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About Us

Our aim is to encourage discussion, debate, and scholarship on money’s design and its reform towards a world that is as just as it is (economically) productive. (read more)

Current Scholarship
Histories of Bank Supervision

Sean Vanatta

In this essay, I make the case for the historical study of bank supervision—both that historical methods are necessary to understanding the shape and structure of supervision in the present and that the study of supervision will contribute to active and important historiographical debates.

Current Scholarship
The New Bailments

Danielle D'Onfro

The rise of cloud computing has dramatically changed how consumers and firms store their belongings. Property that owners once managed directly now exists primarily on infrastructure maintained by intermediaries.

Current Scholarship
Borrowing Equality

Abbye Atkinson

For the last fifty years, Congress has valorized the act of borrowing money as a catalyst for equality, embracing the proposition that equality can be bought with a loan.

Current Scholarship
Does the national debt matter?

L. Randall Wray & Yeva Nersisyan

In this paper, we use the Modern Money Theory framework to analyze whether government debt (and deficits) in a country with its own sovereign currency presents a problem.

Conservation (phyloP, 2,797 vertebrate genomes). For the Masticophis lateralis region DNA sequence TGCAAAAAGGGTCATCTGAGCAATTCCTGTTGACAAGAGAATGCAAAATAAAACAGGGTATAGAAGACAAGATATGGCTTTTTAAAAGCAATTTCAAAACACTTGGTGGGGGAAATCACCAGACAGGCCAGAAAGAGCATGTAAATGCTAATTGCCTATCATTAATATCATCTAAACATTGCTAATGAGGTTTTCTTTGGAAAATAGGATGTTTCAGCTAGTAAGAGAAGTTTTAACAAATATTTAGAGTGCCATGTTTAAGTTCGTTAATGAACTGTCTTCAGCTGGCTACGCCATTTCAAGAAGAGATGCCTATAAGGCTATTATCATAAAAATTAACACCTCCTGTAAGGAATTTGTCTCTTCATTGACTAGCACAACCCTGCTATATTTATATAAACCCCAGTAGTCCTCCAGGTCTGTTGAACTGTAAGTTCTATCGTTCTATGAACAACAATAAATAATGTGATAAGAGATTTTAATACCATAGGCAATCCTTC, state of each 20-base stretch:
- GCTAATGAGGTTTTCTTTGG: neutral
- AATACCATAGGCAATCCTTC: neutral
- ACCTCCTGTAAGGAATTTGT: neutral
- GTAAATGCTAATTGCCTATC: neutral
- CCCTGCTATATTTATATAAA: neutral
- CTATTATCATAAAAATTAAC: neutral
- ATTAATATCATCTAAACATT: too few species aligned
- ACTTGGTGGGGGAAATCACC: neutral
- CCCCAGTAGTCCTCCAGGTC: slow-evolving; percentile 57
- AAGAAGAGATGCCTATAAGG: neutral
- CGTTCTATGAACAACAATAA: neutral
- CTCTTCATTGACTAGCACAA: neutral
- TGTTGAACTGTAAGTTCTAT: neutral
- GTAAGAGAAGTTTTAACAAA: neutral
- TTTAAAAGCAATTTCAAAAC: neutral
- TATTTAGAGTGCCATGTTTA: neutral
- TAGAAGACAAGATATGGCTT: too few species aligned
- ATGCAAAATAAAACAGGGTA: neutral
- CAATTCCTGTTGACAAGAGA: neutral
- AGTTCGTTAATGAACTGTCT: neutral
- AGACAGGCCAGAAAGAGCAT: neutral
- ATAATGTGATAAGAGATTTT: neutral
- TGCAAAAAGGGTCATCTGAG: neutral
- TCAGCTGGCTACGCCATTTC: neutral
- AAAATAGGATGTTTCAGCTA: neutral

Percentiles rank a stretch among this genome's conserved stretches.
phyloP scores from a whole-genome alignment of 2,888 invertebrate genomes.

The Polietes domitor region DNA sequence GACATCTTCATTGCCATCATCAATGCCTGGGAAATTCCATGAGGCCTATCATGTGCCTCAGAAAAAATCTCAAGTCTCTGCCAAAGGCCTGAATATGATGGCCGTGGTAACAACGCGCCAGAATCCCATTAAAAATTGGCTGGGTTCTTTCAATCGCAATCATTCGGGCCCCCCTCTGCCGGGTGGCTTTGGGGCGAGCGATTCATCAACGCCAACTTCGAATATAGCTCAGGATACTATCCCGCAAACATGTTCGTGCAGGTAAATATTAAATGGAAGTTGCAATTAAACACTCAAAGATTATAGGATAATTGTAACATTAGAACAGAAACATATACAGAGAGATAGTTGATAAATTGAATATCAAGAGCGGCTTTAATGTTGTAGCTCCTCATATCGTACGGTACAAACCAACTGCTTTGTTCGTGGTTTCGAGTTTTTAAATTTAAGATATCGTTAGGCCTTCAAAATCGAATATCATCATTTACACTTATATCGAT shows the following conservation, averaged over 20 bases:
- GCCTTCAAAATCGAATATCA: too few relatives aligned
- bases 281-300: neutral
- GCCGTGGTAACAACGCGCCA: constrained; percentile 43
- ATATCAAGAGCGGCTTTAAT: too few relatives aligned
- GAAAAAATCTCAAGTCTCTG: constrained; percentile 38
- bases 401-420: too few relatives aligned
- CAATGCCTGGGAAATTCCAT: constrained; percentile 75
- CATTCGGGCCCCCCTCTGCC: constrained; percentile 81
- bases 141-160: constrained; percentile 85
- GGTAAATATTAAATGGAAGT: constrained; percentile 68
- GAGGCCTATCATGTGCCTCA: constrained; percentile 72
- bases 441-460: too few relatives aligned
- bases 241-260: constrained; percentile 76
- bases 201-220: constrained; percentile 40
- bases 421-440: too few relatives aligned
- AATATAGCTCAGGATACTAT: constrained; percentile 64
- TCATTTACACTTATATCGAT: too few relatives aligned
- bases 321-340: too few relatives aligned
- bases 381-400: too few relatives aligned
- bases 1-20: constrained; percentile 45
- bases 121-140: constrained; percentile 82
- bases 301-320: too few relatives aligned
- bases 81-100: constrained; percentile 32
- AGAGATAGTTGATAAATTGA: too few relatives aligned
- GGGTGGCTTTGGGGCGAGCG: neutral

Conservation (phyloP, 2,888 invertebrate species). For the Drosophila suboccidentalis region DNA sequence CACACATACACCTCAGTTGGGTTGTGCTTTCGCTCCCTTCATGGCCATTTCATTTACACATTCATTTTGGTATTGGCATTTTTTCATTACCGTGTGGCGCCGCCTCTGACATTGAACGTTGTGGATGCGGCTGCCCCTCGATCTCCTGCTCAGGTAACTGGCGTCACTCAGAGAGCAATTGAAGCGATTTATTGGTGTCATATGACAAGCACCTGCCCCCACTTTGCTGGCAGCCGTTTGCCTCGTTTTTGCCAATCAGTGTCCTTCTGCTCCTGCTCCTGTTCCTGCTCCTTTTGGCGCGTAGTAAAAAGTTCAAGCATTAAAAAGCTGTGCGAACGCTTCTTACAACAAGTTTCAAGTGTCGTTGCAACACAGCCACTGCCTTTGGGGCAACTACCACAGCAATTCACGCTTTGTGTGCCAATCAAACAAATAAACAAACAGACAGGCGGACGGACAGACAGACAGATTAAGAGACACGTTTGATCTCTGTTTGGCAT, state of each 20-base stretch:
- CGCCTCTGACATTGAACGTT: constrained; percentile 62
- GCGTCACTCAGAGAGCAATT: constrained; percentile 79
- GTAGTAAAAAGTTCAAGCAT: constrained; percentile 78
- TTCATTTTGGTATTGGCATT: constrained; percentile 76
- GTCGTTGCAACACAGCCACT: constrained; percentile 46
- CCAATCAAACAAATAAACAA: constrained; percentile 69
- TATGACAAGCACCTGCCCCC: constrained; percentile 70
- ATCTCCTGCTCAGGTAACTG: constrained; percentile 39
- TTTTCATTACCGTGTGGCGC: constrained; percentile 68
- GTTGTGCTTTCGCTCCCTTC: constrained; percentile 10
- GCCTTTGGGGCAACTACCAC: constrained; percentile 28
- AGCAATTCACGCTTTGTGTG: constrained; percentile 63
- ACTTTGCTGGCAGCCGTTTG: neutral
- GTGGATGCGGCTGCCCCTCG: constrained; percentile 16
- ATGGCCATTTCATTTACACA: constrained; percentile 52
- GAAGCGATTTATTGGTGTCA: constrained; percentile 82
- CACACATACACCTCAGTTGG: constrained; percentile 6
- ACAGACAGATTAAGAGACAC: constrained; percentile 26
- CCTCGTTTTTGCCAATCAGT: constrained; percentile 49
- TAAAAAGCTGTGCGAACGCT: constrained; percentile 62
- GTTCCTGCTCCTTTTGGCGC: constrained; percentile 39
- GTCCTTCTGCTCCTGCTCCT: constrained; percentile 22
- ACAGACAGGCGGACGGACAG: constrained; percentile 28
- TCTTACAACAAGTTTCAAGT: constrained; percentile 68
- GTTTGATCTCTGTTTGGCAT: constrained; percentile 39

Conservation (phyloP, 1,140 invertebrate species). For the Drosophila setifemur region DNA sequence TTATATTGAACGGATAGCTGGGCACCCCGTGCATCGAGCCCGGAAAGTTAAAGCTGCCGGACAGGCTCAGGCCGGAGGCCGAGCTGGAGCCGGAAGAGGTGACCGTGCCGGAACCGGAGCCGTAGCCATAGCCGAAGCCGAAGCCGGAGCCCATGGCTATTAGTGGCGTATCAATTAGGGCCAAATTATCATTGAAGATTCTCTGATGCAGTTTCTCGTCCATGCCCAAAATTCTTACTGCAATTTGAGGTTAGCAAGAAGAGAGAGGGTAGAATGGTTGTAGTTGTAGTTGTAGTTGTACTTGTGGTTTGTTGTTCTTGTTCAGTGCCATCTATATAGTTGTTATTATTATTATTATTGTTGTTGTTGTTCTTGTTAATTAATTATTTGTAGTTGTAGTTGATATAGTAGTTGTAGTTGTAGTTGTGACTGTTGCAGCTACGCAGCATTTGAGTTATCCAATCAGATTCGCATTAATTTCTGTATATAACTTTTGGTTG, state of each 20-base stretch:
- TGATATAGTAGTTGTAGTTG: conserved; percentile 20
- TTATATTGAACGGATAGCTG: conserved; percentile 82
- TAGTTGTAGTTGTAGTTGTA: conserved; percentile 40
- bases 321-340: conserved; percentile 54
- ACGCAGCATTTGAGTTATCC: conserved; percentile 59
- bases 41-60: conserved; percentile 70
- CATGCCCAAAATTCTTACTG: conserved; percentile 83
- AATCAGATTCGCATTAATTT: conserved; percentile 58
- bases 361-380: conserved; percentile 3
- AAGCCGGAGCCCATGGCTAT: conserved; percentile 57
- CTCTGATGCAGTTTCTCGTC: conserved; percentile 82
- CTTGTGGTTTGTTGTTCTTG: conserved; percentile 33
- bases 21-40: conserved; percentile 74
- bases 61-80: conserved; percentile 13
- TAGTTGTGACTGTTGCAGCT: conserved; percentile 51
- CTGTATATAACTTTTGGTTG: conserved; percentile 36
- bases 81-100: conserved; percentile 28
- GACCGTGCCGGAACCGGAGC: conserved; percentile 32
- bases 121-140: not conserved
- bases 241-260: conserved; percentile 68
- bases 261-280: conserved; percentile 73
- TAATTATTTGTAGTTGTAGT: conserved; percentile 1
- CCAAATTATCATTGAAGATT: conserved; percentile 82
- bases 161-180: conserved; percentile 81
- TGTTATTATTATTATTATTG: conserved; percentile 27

Winter 2020
Banking: Intermediation or Money Creation

Contributors: Morgan Ricks, Marc Lavoie, Robert Hockett, Saule Omarova, Michael Kumhof, Zoltan Jakab, Paul Tucker, Charles Kahn, Daniel Tarullo, Stephen Marglin, Howell Jackson and Christine Desan, Sannoy Das

Current Scholarship
The ECB and € E-Banknotes

Corinne Zellweger-Gutknecht, University of Basel, Benjamin Geva, Osgoode Hall Law School, Seraina N. Gruenewald, Radbound University Nijmegen

The modern monetary system is controlled by the state and yet linked to private deposit banking. Monetary value held in deposits with commercial banks is known as ‘commercial bank money’ (CoBM).

Current Scholarship
Jim Crow Credit

Mehrsa Baradaran, University of California Irvine

The New Deal created a separate and unequal credit market—high-interest, non-bank, installment lenders in black ghettos